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  • Daniel Gene Barlekamp

Seven Poems

a memory scribbled on the back of an envelope


that night

clipping coupons

by the light

above the kitchen sink


you listened to the crickets

chanting in tones

of friends long gone


you didn’t see me

standing

on the landing


the smell of nail polish

poisoned the air


Carlo Rossi

staining a juice glass


blue tulips

lead paint


but for all that

lobster was on sale

at ShopRite


alive and kicking

 

Vacant Lot


There used to be a house here.


Suburban nature

has taken over now:

chestnuts and beer cans

and trash bags and crabgrass

bleeding

into the blackened soil

beneath.

You crawl from the ground,

your sickness

staring me in the face,

spindly arms

reaching out,

but your withered roots

lash you still

to the scorched earth, and


I wish you could hold me forever.

 

A Dream of Salem, Massachusetts


on my right

a river

the kind that exists

only in dreams


on my left

the record store

shuttered

a spraypainted sign

“press here to raise gate”

pointing nowhere in particular


ahead

an apartment block

soviet

scarred

scowling over lebanon

illuminated by fluorescent ribs


i am terrified

but not

of witches

 

Places No One Remembers:

The Octagon Tavern

Tiffin, OH


Some places only DNA remembers,

DNA

and the spear-shaped cocktail stirrer

forgotten in a pencil cup,

true vintage,

rescued years ago from the basement bar

of a dead relative,

a memento of the site


of our genetic memory,

where a jolly, red-nosed uncle

beat his wife

but sure was nice to his nephew,

taking the kid on plumbing jobs

whenever his own hands shook too much

for the finer work,

where a cousin rotted

from the inside out

before 40

but was a hit with the ladies while he was at it,

and anyway it’s alright


because he’s in his mother’s arms now,

and don’t you know mothers always favor

the troubled ones?


Maybe they’re all together,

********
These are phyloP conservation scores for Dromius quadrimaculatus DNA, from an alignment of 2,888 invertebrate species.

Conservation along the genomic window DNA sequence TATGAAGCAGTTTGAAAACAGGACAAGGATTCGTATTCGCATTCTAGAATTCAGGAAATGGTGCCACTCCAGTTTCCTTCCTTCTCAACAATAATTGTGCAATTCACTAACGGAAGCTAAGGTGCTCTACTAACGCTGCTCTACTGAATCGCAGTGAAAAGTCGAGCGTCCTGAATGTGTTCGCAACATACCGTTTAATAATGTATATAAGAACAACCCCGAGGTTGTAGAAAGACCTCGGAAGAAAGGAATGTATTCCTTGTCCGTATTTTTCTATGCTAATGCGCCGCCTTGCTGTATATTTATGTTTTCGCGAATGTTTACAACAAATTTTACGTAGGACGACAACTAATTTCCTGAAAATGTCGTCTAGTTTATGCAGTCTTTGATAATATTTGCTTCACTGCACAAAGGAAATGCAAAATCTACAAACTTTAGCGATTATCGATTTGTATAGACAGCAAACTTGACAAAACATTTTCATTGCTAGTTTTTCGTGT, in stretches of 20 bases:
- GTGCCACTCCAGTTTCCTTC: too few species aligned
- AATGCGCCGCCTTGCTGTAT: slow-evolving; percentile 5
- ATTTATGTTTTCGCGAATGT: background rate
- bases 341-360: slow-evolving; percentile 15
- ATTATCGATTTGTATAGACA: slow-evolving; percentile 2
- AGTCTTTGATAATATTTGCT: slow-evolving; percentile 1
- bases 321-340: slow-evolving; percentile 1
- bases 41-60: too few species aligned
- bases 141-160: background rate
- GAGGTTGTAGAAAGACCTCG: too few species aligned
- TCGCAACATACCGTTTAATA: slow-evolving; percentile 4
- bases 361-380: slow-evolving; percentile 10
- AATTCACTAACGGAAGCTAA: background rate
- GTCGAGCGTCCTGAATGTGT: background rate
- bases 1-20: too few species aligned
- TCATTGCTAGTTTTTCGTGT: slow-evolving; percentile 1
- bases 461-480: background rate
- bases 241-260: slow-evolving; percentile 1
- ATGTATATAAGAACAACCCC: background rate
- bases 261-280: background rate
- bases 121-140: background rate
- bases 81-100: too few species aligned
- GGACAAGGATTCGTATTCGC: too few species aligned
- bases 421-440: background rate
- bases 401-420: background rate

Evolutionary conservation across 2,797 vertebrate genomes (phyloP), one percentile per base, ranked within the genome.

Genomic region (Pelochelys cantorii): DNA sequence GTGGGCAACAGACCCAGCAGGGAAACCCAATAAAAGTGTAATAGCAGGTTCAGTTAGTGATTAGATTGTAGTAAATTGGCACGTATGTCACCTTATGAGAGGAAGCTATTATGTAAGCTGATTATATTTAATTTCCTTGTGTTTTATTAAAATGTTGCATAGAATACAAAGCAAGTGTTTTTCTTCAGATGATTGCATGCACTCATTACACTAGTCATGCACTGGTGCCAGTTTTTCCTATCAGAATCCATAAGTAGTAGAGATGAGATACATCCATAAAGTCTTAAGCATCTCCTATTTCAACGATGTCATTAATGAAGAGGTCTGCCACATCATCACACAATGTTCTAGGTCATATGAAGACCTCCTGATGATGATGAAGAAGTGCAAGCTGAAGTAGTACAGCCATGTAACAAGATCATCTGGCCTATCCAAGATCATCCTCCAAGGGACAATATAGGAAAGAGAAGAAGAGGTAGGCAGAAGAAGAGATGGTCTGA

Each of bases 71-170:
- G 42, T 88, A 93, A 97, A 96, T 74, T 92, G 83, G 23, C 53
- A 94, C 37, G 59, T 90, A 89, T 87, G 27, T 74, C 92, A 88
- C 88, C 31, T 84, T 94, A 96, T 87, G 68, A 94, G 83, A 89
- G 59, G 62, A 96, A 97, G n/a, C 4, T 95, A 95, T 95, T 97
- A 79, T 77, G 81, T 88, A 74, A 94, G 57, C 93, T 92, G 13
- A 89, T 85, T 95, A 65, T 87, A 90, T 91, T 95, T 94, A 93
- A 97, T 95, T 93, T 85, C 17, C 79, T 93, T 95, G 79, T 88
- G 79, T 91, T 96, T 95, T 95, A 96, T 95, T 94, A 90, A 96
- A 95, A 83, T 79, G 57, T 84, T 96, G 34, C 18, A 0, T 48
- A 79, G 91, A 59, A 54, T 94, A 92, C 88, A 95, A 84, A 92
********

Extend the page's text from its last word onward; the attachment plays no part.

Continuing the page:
a chorus of polluted angels singing

“In Heaven there is no beer,

that’s why we drink it here”

while watching over

those of us on Earth

who are waiting in the wings—

waiting for our wings—

to enter

that great Octagon Tavern in the sky.

 

Two Questions and an Answer


i


“Which cloud is God on?”

the boy asks.


“I don’t know,”

his mother says,

fiddling with the radio.


Outside the window,

a cemetery rolls by.


ii


“What happens when you die?”

the boy asks.


“The worms eat you,”

his mother says.


His father joins in,

singing:

“The worms crawl in,

the worms crawl out…”


Inside the boy’s chest

blooms a fear

that wasn’t there

before.

 

Noir in the Key of Chrome


Two people

sit across from each other

in a diner.


On the table between them,

a napkin holder,

an Uzi,

and a question:


How do you end up

stumbling along Route 1

in the rain?


One of them

is about

to find out.

 

Pennies in the Dark


Look into our unseeing eyes.


We scare you when we

juggle pennies in the dark,

swirl popcorn in water,

and drain the color

from the walls.


In our blindness,

we’ll try to shield you

from the torn feathers

scattered

in the road.

 

Daniel Gene Barlekamp is the author of poems and stories for adults and young readers. Most recently, his poetry has appeared in Seventh Quarry, underscore, Daikaijuzine, and elsewhere. Originally from New Jersey, U.S.A., he now lives with his wife and son in Massachusetts, where he works in immigration law.

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